- 28 July 2017 – The treasures of St Cuthbert have finally been given pride of place at Durham Cathedral – Chronicle Live
Janina Ramirez, Common Room Member, comments on an important display of medieval relics. She was visiting Durham Cathedral to give a talk about the saint to mark the opening of the exhibition. Also widely reported elsewhere, including The Guardian, The Northern Echo and The Catholic Herald.
- 28 July 2017 – The Week’s Most Interesting Reads – The American Conservative, USA
Daniel Larison’s choice includes William Dalrymple’s review in The Spectator of Official Fellow Yasmin Khan’s The Raj at War.
- 27 July 2017 – Building Curriculum Diversity: Technique, History, and Performance – NewMusicBox, USA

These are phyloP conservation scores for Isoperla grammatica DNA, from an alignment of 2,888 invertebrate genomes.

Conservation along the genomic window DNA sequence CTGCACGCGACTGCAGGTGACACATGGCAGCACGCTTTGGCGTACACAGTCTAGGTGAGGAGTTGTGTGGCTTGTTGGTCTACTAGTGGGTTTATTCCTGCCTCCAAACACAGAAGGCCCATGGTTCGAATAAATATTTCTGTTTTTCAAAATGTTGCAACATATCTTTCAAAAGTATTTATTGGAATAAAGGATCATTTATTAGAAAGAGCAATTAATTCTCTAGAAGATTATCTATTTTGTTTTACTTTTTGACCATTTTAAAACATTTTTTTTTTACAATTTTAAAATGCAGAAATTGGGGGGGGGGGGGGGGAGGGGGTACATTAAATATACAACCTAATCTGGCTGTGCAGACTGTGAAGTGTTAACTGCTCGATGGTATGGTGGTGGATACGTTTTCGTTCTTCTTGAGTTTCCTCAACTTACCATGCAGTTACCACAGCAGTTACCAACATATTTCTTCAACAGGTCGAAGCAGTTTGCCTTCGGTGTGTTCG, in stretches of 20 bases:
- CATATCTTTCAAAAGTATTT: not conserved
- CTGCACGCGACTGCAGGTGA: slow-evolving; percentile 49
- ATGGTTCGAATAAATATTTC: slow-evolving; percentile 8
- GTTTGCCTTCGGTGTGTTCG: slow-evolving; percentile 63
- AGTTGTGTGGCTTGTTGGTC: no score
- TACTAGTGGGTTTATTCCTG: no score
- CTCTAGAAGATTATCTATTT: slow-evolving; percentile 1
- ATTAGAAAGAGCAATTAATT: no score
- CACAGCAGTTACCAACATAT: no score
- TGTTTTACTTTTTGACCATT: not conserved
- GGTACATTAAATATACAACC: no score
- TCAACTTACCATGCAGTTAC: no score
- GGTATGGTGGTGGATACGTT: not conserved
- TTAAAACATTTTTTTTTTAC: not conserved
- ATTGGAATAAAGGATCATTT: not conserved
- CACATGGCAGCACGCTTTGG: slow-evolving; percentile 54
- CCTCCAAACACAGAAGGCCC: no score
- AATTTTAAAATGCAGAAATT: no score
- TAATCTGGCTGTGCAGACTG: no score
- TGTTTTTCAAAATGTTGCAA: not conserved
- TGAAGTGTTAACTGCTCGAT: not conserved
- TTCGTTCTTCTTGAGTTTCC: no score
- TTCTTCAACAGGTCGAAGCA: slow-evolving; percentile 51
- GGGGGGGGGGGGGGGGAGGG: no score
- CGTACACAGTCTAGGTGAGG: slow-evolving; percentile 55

Anna Beer, Visiting Fellow, discusses her work to raise awareness of overlooked and forgotten female composers.
- 27 July 2017 – Today programme – BBC Radio 4
Carlos Vargas-Silva, Research Member of Common Room and Acting Director of the Oxford Migration Observatory, is interviewed about the government’s announcement that it is to commission independent experts on migration to examine the role of EU nationals in the UK economy and society.
- 27 July 2017 – Does Christopher Nolan’s Dunkirk ignore the role of the Indian army? – BBC News
Official Fellow Yasmin Khan explains that there is growing awareness of the contribution of Indian troops to the battle. This story is widely covered, for example in LiveMint.
- 26 July 2017 – Why artists should not perform in Israel – The New Arab
The views of Archbishop Desmond Tutu, Nobel Prize winner and Bynum Tudor Fellow for 2010-11, are quoted in relation to whether musicians should boycott Israel on the basis of its treatment of Palestinians. These comments have also been much quoted elsewhere.